Zimbabwe`s investment into mental health service delivery should start from increasing the budgetary allocation towards health and ensure there is an actual disbursement of the allocated funds.
The investment into public mental health service delivery should also see the increase in the provision of rehabilitation centres. Zimbabwe has a few major public referral facilities that offer mental health and psychiatry services, and these include Ingutsheni Hospital in Bulawayo, Ngomahuru Hospital in Masvingo, Sally Mugabe Hospital Psychiatric Unit and Parirenyatwa Hospital Annexe in Harare (MHoCC).
As problems of depression, anxiety and drug and substance abuse rise and compound the mental health problem in Zimbabwe, more affordable rehabilitation centres are required to cater for the growing mental health needs.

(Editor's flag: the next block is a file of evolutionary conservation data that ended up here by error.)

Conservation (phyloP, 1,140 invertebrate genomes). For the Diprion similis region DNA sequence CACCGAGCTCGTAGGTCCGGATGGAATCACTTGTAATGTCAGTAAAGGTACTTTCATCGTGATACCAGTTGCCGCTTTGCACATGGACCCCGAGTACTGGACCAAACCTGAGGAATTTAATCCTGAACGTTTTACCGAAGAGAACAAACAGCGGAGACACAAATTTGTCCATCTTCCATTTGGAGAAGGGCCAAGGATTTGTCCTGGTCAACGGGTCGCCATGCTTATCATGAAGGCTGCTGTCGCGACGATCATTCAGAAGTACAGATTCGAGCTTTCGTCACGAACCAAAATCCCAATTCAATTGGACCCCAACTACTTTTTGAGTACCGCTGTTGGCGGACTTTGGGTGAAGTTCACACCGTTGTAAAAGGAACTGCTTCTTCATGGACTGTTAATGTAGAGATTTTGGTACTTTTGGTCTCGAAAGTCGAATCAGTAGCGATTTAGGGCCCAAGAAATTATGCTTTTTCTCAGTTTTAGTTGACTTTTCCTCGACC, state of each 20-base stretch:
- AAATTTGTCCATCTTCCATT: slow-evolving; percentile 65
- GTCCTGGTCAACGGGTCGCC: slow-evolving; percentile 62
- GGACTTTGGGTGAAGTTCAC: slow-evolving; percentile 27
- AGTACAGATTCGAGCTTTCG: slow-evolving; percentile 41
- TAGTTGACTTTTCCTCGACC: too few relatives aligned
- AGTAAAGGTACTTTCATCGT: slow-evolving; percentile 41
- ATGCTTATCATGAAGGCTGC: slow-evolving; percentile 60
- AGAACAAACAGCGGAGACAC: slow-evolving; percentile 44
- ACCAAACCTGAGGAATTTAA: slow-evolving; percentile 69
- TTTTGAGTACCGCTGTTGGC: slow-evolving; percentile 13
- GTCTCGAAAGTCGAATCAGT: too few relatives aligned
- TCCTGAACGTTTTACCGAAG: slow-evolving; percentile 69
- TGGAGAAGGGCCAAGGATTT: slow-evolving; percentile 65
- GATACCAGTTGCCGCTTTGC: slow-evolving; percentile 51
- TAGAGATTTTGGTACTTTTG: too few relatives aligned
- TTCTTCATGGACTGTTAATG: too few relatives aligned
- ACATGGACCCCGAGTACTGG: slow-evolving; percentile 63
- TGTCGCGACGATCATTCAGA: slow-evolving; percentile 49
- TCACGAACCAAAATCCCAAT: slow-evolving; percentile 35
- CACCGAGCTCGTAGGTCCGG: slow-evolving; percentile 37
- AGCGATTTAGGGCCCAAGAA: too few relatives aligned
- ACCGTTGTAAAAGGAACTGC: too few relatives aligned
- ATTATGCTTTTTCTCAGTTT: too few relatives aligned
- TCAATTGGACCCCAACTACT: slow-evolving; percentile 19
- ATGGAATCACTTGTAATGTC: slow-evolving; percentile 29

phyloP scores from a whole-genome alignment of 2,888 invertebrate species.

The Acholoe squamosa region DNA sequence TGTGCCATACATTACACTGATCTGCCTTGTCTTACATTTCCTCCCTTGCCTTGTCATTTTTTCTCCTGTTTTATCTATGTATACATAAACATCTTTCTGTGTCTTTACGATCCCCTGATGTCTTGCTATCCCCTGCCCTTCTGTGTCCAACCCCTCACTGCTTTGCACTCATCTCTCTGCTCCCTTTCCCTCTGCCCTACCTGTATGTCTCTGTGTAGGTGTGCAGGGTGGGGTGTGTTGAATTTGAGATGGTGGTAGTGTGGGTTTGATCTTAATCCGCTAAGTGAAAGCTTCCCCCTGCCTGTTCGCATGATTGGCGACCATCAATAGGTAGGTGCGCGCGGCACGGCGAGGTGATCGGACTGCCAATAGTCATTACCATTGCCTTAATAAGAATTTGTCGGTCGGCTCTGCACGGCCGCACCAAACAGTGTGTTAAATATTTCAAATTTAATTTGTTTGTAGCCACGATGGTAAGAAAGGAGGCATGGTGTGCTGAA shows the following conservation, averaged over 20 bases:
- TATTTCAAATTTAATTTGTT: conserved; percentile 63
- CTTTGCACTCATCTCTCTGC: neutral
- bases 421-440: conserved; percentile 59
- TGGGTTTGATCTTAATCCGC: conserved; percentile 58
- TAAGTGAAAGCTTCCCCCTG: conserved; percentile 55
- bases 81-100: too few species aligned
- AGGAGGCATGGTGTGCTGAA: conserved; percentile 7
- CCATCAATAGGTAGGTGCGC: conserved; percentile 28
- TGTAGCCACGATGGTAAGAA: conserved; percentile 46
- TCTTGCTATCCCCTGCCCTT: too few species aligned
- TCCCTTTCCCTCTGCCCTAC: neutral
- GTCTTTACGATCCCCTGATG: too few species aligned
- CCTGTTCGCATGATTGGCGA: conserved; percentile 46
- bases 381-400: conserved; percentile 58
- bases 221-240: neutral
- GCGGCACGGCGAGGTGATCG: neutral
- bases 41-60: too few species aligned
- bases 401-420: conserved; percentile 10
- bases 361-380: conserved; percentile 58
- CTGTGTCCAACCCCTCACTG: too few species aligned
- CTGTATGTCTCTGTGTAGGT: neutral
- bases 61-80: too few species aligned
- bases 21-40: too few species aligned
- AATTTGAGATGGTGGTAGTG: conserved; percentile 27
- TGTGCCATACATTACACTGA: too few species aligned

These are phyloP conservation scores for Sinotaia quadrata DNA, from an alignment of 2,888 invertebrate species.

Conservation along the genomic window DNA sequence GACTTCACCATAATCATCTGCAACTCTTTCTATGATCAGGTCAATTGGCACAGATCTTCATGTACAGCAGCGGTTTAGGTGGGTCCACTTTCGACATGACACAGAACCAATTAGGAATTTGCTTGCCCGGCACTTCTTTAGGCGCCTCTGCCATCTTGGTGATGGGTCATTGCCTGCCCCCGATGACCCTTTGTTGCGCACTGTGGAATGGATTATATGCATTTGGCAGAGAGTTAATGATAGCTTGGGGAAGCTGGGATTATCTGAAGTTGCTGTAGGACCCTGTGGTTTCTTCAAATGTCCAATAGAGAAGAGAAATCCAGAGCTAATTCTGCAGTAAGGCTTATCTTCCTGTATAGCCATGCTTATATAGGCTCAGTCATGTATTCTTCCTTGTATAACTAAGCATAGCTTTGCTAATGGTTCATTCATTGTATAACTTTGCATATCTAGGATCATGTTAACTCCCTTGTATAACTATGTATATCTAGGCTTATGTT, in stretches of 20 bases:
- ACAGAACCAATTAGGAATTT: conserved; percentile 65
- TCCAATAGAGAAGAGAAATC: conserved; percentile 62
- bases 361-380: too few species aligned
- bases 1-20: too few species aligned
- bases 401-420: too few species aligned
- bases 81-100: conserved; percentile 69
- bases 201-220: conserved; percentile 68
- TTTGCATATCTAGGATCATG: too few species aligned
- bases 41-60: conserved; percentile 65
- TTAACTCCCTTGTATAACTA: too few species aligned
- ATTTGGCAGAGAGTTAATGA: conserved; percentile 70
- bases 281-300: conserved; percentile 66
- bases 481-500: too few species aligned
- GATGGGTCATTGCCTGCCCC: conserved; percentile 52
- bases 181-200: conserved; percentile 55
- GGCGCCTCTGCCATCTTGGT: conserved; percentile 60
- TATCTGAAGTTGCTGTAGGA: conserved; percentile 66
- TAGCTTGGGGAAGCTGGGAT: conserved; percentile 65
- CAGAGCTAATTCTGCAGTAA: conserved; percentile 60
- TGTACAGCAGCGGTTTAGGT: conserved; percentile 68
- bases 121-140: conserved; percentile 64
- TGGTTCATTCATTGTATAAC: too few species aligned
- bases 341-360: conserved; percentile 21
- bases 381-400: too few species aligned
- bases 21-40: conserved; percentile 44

Whilst private health service providers have come on board to offer mental health services, the cost factor is a stumbling block towards universal access by all citizens.
Founder of Start to Stop, an organisation with interests in mental behaviour, Zwelibanzi Ndlovu, in one interview with the media, is quoted stating that the high cost of drug rehabilitation inhibits people requiring the services from doing so.
As many cannot afford the existing centres that offer good quality services, they resort to the public and under resourced facilities where they are crowded and often the service is poor. Thus, in dealing with the growing mental health concern in Zimbabwe, there is a need for more affordable and well-resourced public health facilities.
Health experts suggest that for suicides to take place there would be underlying mental health issues that go unaddressed and only come to the surface when one commits suicide.